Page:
ENG 322: Nineteenth-Century American Literature

Course Objectives

The authors we will read this semester lived in a century full of optimism and despair, of unbounded possibilities and intractable problems.  The new nation of America was a land of freedom and opportunity for people from all different parts of the Old World, and yet it was a place of slavery and oppression.  America was a new Eden, nature’s nation, where people in contact with the earth would be loosed from centuries of cultural baggage and set free to worship God and pursue true happiness.  Or was it?  Each of these authors addresses questions at the core of the American experiment: What is freedom?  What are we free for?  Over the course of this semester, we’ll explore the way various authors attempted to form democratic readers, readers free to participate in religious, political, and scientific interpretations of authoritative texts.

Ideally, as we read through these texts, we will accomplish three related goals: provide you with a historical and cultural framework through which to understand the particular, nineteenth-century American texts we read together; train you to read and interpret these texts; and teach you to make careful arguments about these texts. At the end of this course, you should have a historical paradigm, a set of analytical tools, and the rhetorical sophistication to read, analyze, and think about whatever literary works you encounter in the future.  Along the way, you just might discover why these skills are important, and why God used the forms of literature, stories and language, to tell us about himself.

In order to accomplish these objectives, you will need to carefully read the assigned reading before each class and turn in well-written reflection writings.  This should help you come to class prepared to discuss the text.  Your reflection writings and our class discussions should prepare you to craft a creative, insightful final project.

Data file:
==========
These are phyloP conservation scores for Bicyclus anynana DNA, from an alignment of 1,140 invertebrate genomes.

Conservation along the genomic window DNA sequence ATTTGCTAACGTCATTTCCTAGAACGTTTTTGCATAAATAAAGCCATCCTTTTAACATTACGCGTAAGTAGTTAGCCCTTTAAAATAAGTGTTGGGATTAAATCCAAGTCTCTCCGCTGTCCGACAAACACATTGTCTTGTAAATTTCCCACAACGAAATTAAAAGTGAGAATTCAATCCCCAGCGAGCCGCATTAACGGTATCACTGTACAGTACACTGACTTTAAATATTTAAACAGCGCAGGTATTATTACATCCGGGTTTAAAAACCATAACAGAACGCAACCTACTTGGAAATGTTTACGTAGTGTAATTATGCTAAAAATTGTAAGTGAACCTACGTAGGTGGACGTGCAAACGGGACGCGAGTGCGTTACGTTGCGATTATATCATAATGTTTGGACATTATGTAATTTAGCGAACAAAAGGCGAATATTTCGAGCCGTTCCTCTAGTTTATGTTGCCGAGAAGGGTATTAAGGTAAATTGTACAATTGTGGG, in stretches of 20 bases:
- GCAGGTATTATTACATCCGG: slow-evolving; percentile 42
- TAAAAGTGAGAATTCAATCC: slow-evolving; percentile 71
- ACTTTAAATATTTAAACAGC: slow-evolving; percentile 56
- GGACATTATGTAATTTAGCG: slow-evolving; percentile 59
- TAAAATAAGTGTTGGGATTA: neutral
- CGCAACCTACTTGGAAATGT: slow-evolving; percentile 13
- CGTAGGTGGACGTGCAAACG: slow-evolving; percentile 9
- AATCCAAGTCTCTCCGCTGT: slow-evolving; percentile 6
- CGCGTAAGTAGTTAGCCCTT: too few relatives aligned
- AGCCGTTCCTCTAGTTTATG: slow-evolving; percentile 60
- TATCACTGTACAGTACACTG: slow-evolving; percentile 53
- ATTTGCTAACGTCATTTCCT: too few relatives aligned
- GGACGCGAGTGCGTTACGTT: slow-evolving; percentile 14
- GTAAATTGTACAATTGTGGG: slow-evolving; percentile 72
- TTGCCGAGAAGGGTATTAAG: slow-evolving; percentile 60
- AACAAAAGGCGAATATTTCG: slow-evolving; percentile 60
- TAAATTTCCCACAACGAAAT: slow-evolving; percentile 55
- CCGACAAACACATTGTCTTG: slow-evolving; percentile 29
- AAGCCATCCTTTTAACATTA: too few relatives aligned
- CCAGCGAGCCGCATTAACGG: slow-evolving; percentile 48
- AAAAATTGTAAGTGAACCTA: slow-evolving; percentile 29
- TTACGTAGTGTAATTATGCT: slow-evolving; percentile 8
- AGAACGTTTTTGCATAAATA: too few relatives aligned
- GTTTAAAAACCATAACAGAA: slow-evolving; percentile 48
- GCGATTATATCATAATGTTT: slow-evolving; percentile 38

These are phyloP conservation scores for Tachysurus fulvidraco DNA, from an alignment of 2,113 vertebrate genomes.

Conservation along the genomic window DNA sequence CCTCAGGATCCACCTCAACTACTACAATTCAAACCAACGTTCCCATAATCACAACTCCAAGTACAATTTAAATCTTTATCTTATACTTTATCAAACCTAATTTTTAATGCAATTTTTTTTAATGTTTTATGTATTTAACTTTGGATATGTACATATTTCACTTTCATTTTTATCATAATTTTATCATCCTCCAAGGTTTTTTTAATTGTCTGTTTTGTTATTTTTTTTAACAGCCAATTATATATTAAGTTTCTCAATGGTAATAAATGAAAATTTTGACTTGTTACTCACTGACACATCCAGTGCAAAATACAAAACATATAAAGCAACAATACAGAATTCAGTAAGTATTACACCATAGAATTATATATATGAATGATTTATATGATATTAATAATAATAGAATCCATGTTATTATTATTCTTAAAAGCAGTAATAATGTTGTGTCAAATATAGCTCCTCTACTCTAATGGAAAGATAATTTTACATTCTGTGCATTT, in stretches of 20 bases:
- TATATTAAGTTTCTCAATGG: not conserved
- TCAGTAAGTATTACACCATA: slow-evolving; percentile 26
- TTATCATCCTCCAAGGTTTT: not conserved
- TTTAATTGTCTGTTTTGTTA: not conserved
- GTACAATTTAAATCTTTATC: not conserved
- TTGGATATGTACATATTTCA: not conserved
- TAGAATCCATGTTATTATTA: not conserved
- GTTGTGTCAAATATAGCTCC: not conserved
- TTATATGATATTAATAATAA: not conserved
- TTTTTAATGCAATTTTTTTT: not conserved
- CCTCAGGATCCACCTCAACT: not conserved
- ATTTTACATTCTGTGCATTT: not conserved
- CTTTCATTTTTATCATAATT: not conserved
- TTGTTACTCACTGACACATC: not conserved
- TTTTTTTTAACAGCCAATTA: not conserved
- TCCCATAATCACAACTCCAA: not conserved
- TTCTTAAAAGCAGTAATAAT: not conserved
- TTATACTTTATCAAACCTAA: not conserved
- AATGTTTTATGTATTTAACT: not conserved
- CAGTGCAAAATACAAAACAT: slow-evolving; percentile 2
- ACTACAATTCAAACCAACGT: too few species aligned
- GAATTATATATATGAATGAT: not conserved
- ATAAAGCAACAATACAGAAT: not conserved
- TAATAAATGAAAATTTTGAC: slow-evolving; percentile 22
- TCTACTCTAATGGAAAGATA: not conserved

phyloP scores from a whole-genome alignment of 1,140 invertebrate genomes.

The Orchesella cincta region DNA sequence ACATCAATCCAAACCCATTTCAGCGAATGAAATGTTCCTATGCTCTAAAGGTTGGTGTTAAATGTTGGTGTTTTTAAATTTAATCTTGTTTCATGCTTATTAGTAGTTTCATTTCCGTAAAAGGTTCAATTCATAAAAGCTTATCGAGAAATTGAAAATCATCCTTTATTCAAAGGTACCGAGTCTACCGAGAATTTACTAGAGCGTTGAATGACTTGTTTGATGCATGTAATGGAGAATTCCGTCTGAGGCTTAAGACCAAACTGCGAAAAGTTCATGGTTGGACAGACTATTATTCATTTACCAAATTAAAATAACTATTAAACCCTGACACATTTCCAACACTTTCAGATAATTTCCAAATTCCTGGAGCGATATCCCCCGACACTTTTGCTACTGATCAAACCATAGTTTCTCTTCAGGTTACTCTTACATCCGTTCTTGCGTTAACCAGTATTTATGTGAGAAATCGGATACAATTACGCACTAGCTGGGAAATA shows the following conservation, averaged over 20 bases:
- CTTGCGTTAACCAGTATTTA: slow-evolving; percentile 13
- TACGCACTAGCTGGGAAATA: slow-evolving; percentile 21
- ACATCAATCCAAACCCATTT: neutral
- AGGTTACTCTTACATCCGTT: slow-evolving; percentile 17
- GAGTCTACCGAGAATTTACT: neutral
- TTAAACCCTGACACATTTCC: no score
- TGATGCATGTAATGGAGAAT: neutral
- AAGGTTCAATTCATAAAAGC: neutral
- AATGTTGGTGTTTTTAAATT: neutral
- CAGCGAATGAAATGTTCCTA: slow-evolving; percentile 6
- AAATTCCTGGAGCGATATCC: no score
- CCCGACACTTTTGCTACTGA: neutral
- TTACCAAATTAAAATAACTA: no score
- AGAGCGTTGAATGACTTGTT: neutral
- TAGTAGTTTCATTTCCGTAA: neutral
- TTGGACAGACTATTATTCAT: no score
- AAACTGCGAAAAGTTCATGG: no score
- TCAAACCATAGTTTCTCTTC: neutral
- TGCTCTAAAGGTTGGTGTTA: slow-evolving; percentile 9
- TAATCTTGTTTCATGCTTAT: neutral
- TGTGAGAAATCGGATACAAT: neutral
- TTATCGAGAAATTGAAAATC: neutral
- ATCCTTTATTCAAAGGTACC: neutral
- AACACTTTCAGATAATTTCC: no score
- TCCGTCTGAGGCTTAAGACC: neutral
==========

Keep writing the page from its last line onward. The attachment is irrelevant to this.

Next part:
Course Documents

Please upload your pre-class reflections to the appropriate folder here. In order to upload files, you’ll need to select “Join folder to receive updates” on the right side of the screen. You can also find all of the assigned articles in this folder.

Grades

Texts

  • The Scarlet Letter, by Nathaniel Hawthorne. ISBN: 9780393979534
  • Narrative of the Life of Frederick Douglass, by Frederick Douglass.  ISBN: 9780345478238
  • Summer on the Lakes, by Margaret Fuller ISBN: 9780252061646
  • Walden, by Henry David Thoreau.  ISBN: 9780140390445
  • Moby Dick, by Herman Melville. ISBN: 9781586174163
  • A Connecticut Yankee in King Arthur’s Court, by Mark Twain. ISBN: 9780140430646
  • Nineteenth-Century American Poetry. ISBN: 9780140435870

Course Calendar

Course meets MWF 8:55-9:55 in SDH 212. This schedule is subject to change.

Week 1

  • Friday 9/8: Introduction

Week 2

Week 3

  • Monday 9/18: Fuller 1-43; “Thanatopsis,” 10
  • Wednesday 9/20: Fuller 44-67; “77,” 354; “95,” 354
  • Friday 9/22: No Class

Week 4

Week 5

  • Monday 10/2: Hawthorne 36-67 (ch. 1-6); “The Spirit,” 128
  • Wednesday 10/4: Hawthorne 68-97 (ch. 7-11); “Overruled,” 92
  • Friday 10/6: No Class 

Week 6

  • Monday 10/9: Hawthorne 98-132 (ch. 12-18); “The Poet,” 26; Bell, Millicent. “The Obliquity of Signs: The Scarlet Letter.” The Scarlet Letter, ed. Leland Person. 451-463.
  • Wednesday 10/11: Hawthorne 132-166 (ch. 19-24); “Science and Poetry,” 163
  • Friday 10/13: Midterm

Week 7

Week 8

  • Monday 10/23: Thoreau 144-199; “Blight” 35
  • Wednesday 10/25: Thoreau 200-256 (through “Baker Farm”); “Some Keep the Sabbath
  • Friday 10/27: Thoreau 257-302 (through “House-Warming”); “Crossing Brooklyn Ferry,” 225

Week 9

Week 10

  • Monday 11/6: Melville ch. 16-25; “Misgivings,” 266
  • Wednesday 11/8: Melville chs. 26-36 (skip 32); “Immolated,” 265; Alexander, Robert. “Apocalyptic Readings of Moby-Dick: What Ishmael Returns to Tell Us.” Moby-Dick Mary R. Reichardt. 661-678.
  • Friday 11/10: Melville chs. 37-47; “Richard Cory,” 435

Week 11

Week 12

  • Monday 11/20: Discuss papers and catch up
  • Wednesday 11/22: no class – Thanksgiving break
  • Friday 11/24: no class – Thanksgiving break

Week 13

  • Monday 11/27: Melville chs. 111-127
  • Wednesday 11/29: Melville chs. 128-Epilogue; “Tartarus,” 124
  • Friday 12/1:  Twain 24-97 (chs. 1-9); “49,” 353; “622,” 372; “915,” 385; “1433,” 392; Poetry essay due

Week 14

Week 15

  • Monday 12/11: Twain 333-410 (chs. 36-end)

Friday 12/15: Final Exam 1:00-3:00; Final essay due